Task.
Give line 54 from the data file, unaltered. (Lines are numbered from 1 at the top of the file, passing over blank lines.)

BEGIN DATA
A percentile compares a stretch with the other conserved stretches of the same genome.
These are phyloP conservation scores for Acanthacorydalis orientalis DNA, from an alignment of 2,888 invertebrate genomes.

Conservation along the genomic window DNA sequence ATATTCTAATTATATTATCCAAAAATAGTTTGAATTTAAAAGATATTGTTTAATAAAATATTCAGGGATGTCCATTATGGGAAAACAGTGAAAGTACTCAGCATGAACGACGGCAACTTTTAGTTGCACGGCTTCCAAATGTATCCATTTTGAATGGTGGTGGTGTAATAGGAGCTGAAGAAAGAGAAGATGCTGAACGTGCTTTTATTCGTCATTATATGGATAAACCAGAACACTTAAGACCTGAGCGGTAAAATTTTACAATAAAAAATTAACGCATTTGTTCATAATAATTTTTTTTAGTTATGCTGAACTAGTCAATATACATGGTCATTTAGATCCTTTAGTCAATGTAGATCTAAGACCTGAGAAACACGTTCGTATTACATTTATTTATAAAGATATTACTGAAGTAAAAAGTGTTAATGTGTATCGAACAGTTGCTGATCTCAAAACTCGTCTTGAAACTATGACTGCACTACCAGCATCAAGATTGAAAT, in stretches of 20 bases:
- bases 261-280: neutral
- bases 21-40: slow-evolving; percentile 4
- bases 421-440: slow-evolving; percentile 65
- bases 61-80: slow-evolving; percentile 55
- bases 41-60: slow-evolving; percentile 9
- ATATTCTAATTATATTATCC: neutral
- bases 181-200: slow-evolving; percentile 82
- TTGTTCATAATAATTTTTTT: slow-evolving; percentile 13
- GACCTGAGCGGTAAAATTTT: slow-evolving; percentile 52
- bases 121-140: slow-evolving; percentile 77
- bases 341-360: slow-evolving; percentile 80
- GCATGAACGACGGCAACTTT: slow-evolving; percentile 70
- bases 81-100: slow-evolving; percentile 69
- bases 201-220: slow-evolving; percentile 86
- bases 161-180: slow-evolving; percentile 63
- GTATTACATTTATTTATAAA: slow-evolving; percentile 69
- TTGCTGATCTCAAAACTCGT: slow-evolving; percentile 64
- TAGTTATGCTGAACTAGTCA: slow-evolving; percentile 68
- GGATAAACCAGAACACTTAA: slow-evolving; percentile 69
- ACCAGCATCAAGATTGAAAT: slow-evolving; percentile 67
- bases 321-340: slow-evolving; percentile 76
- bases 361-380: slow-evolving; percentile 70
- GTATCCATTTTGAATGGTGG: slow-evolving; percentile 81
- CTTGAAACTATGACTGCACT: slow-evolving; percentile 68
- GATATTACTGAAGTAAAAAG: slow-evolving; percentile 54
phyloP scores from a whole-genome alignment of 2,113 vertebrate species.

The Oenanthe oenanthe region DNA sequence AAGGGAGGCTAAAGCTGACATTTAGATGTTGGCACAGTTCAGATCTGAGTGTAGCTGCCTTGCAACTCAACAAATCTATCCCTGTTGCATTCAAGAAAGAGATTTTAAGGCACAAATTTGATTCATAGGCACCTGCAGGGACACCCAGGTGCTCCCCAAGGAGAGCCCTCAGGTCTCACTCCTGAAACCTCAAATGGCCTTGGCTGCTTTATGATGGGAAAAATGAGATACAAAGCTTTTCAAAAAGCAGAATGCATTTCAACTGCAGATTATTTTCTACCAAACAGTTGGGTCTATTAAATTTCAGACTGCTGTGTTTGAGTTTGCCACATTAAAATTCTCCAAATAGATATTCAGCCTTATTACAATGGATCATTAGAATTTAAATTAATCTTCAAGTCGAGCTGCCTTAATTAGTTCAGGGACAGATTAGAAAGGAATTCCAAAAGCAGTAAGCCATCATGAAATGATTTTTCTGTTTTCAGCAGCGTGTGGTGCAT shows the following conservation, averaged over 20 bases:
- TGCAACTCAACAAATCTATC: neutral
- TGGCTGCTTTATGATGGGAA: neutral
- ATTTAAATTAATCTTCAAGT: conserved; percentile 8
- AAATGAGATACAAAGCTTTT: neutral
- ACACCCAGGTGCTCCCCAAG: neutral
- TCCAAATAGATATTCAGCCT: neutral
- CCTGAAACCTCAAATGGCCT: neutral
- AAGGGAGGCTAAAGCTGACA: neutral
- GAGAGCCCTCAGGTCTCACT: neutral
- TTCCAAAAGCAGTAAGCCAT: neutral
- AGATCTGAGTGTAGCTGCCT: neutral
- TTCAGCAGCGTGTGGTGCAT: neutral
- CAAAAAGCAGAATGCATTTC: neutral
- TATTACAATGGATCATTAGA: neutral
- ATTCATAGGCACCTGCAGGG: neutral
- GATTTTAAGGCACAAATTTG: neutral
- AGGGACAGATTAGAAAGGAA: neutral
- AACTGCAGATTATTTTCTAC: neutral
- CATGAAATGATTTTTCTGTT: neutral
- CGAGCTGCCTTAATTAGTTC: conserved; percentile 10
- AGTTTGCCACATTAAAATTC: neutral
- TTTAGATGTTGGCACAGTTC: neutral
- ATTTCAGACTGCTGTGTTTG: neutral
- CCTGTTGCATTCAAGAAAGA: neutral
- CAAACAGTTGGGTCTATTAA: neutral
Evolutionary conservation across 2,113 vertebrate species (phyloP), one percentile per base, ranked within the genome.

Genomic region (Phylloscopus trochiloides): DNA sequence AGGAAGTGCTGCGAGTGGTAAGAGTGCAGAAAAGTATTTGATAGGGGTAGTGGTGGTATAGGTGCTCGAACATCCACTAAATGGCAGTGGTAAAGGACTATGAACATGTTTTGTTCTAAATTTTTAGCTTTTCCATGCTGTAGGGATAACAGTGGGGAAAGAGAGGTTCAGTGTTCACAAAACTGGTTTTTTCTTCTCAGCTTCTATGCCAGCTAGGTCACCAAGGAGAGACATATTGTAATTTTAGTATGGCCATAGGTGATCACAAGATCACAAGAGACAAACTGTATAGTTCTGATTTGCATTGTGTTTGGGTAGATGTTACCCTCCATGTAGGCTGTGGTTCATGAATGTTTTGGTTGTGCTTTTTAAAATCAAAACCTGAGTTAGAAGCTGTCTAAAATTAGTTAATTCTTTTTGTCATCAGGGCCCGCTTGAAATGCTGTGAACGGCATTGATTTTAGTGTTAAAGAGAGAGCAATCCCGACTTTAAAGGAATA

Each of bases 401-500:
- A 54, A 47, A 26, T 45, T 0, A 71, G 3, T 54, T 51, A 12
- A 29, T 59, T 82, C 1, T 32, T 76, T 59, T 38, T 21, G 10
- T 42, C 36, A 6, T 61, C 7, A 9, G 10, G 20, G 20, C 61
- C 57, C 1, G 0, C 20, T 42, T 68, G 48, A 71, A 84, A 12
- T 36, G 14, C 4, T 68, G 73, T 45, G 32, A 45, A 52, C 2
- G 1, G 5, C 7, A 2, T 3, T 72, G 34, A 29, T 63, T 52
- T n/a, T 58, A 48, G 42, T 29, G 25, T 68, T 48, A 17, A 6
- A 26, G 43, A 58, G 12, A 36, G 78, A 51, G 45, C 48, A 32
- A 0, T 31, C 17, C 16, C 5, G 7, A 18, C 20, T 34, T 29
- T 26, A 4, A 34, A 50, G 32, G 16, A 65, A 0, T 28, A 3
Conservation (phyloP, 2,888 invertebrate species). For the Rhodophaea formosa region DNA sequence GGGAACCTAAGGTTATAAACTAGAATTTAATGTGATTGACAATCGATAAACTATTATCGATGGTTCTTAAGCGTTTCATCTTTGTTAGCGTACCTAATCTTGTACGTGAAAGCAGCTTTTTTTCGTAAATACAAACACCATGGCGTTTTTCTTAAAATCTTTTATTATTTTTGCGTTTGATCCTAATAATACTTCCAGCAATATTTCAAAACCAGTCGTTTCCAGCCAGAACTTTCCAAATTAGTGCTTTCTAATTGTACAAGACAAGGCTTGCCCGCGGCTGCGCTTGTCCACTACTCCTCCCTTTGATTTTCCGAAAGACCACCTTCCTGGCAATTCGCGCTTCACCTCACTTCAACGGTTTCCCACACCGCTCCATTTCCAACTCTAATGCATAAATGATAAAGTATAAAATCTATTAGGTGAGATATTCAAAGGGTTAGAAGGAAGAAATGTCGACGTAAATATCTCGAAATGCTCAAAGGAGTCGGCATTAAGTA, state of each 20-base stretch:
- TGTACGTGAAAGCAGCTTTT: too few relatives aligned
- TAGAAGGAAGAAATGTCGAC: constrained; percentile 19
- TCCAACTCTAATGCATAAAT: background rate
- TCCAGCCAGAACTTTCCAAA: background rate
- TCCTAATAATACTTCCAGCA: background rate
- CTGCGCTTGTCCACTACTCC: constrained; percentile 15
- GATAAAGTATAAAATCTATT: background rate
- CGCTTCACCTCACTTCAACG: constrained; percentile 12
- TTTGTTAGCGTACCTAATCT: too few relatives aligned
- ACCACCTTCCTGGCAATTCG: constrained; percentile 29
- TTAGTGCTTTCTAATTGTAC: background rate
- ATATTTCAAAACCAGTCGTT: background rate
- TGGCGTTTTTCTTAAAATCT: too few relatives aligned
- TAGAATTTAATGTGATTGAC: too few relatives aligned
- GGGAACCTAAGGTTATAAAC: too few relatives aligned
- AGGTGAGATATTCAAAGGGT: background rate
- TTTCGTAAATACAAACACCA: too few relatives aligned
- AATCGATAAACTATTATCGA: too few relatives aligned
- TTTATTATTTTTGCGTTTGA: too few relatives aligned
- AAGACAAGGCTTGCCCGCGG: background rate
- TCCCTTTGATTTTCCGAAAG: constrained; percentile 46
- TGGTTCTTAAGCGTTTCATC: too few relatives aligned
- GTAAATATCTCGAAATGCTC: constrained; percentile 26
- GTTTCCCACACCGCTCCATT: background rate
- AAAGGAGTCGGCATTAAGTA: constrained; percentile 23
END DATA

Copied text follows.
- CCTGTTGCATTCAAGAAAGA: neutral